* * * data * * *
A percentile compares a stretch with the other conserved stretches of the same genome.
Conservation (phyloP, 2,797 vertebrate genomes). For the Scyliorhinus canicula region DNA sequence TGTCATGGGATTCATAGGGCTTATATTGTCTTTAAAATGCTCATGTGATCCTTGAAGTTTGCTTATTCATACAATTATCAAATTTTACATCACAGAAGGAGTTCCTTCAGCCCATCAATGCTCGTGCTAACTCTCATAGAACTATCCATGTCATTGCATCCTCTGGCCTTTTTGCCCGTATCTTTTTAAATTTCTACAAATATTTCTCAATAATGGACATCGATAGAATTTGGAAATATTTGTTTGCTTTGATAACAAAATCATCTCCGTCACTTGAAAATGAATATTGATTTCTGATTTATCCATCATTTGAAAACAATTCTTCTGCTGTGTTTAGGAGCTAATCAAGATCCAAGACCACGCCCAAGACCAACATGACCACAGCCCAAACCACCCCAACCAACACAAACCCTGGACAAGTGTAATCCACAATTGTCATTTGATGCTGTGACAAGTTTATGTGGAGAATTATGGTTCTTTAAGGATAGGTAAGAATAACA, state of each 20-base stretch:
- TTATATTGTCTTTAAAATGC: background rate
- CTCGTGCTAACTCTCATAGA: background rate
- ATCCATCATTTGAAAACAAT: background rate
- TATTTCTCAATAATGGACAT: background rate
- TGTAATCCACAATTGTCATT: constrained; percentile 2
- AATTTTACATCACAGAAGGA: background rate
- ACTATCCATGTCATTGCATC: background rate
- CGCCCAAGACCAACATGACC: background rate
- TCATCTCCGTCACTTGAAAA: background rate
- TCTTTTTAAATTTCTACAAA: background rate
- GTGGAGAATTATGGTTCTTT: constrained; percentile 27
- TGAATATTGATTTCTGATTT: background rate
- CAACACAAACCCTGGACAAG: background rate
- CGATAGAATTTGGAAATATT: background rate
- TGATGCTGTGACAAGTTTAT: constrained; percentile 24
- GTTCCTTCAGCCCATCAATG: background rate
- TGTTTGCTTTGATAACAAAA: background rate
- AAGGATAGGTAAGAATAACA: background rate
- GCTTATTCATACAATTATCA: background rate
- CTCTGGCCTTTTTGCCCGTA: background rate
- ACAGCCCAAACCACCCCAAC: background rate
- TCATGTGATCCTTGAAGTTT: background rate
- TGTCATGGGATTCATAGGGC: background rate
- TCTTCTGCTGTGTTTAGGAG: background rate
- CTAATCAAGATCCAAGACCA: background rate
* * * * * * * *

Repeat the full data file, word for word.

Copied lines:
A percentile compares a stretch with the other conserved stretches of the same genome.
Conservation (phyloP, 2,797 vertebrate genomes). For the Scyliorhinus canicula region DNA sequence TGTCATGGGATTCATAGGGCTTATATTGTCTTTAAAATGCTCATGTGATCCTTGAAGTTTGCTTATTCATACAATTATCAAATTTTACATCACAGAAGGAGTTCCTTCAGCCCATCAATGCTCGTGCTAACTCTCATAGAACTATCCATGTCATTGCATCCTCTGGCCTTTTTGCCCGTATCTTTTTAAATTTCTACAAATATTTCTCAATAATGGACATCGATAGAATTTGGAAATATTTGTTTGCTTTGATAACAAAATCATCTCCGTCACTTGAAAATGAATATTGATTTCTGATTTATCCATCATTTGAAAACAATTCTTCTGCTGTGTTTAGGAGCTAATCAAGATCCAAGACCACGCCCAAGACCAACATGACCACAGCCCAAACCACCCCAACCAACACAAACCCTGGACAAGTGTAATCCACAATTGTCATTTGATGCTGTGACAAGTTTATGTGGAGAATTATGGTTCTTTAAGGATAGGTAAGAATAACA, state of each 20-base stretch:
- TTATATTGTCTTTAAAATGC: background rate
- CTCGTGCTAACTCTCATAGA: background rate
- ATCCATCATTTGAAAACAAT: background rate
- TATTTCTCAATAATGGACAT: background rate
- TGTAATCCACAATTGTCATT: constrained; percentile 2
- AATTTTACATCACAGAAGGA: background rate
- ACTATCCATGTCATTGCATC: background rate
- CGCCCAAGACCAACATGACC: background rate
- TCATCTCCGTCACTTGAAAA: background rate
- TCTTTTTAAATTTCTACAAA: background rate
- GTGGAGAATTATGGTTCTTT: constrained; percentile 27
- TGAATATTGATTTCTGATTT: background rate
- CAACACAAACCCTGGACAAG: background rate
- CGATAGAATTTGGAAATATT: background rate
- TGATGCTGTGACAAGTTTAT: constrained; percentile 24
- GTTCCTTCAGCCCATCAATG: background rate
- TGTTTGCTTTGATAACAAAA: background rate
- AAGGATAGGTAAGAATAACA: background rate
- GCTTATTCATACAATTATCA: background rate
- CTCTGGCCTTTTTGCCCGTA: background rate
- ACAGCCCAAACCACCCCAAC: background rate
- TCATGTGATCCTTGAAGTTT: background rate
- TGTCATGGGATTCATAGGGC: background rate
- TCTTCTGCTGTGTTTAGGAG: background rate
- CTAATCAAGATCCAAGACCA: background rate